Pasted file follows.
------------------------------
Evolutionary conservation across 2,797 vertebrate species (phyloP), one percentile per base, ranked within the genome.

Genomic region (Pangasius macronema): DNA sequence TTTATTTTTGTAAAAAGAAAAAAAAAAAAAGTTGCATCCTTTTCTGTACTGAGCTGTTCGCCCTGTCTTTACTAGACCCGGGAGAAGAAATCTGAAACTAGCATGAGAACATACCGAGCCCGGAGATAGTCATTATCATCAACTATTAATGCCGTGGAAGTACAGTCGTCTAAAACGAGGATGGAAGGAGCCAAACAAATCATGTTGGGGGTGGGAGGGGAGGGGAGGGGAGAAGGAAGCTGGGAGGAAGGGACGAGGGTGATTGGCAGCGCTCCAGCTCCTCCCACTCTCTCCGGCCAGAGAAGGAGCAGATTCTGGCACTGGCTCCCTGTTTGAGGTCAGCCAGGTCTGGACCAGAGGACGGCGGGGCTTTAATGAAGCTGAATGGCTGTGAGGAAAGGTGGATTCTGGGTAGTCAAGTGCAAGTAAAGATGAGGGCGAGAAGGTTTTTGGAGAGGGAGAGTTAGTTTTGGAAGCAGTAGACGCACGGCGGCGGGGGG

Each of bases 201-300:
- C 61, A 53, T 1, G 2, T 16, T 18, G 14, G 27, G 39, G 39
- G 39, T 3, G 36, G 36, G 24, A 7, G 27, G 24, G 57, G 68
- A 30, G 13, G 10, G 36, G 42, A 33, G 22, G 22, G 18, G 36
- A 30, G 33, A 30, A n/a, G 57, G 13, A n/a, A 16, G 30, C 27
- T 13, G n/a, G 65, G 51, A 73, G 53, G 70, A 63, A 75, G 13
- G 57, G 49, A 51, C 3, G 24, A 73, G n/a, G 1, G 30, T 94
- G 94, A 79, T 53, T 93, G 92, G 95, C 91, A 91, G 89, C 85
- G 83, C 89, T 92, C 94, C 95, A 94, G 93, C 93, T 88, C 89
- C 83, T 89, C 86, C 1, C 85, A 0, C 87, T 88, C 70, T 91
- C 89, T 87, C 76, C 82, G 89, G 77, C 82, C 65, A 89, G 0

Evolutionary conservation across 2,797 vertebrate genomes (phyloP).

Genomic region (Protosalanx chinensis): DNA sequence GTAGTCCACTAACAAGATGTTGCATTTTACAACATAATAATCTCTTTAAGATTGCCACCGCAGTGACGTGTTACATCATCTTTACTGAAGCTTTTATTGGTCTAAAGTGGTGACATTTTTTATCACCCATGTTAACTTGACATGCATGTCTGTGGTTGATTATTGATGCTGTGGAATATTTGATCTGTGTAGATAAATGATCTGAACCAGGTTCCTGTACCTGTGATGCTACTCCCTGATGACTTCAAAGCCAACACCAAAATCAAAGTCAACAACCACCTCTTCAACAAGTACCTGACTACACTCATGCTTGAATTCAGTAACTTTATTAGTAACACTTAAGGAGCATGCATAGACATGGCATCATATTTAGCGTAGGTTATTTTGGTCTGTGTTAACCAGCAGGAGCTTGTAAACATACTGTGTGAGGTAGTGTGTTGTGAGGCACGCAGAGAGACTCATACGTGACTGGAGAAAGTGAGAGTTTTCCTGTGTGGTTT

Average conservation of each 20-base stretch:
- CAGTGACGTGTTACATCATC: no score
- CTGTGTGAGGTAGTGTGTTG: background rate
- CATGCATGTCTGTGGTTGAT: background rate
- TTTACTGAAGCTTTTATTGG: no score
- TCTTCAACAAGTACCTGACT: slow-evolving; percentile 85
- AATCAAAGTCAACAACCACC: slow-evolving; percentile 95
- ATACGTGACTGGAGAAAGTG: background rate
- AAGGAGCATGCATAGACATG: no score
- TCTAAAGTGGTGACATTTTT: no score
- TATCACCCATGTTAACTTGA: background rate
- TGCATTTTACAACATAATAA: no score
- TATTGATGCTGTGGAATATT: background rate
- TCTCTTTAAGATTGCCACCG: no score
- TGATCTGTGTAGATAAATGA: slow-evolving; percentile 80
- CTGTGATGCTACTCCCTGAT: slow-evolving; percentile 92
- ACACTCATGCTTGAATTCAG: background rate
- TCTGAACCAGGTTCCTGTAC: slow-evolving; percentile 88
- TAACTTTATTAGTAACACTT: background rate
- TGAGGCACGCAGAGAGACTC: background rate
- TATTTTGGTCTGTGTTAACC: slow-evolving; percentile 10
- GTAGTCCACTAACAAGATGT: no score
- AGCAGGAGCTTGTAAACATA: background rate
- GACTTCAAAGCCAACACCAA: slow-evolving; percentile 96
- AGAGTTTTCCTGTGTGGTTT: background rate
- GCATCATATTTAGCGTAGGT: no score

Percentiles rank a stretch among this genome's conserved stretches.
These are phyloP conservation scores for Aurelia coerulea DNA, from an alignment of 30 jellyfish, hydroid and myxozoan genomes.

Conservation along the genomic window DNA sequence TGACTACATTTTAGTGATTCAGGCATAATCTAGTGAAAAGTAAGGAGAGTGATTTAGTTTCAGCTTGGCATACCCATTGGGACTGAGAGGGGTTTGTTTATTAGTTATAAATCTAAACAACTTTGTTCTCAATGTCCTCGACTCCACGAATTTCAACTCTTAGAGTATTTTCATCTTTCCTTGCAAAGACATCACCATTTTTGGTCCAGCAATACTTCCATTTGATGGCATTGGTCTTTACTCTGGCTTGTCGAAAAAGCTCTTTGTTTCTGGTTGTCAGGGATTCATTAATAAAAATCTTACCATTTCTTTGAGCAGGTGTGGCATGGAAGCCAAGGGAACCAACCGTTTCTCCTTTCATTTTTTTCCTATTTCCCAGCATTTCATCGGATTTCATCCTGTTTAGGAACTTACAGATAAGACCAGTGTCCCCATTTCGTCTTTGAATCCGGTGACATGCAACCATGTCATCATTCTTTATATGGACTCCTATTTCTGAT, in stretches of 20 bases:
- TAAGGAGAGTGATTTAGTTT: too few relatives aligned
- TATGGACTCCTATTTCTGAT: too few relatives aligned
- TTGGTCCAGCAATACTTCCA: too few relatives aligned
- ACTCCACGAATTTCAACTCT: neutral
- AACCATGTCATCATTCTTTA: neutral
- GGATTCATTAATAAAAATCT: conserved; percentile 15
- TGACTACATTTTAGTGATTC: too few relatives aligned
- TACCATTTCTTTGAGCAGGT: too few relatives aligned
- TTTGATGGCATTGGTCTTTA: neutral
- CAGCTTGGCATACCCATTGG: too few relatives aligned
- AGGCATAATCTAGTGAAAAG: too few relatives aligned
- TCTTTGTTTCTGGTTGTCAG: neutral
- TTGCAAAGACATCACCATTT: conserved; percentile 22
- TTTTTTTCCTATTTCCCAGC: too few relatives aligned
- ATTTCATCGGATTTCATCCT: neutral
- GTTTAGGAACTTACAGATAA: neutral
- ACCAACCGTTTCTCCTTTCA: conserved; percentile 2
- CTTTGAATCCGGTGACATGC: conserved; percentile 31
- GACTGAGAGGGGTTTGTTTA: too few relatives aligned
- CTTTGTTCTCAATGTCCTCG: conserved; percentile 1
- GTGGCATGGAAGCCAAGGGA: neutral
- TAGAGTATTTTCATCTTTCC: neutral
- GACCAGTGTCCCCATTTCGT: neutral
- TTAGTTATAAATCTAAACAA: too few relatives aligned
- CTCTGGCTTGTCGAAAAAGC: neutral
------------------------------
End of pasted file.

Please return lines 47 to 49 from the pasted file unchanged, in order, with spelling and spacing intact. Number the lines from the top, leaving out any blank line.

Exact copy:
- TTGGTCCAGCAATACTTCCA: too few relatives aligned
- ACTCCACGAATTTCAACTCT: neutral
- AACCATGTCATCATTCTTTA: neutral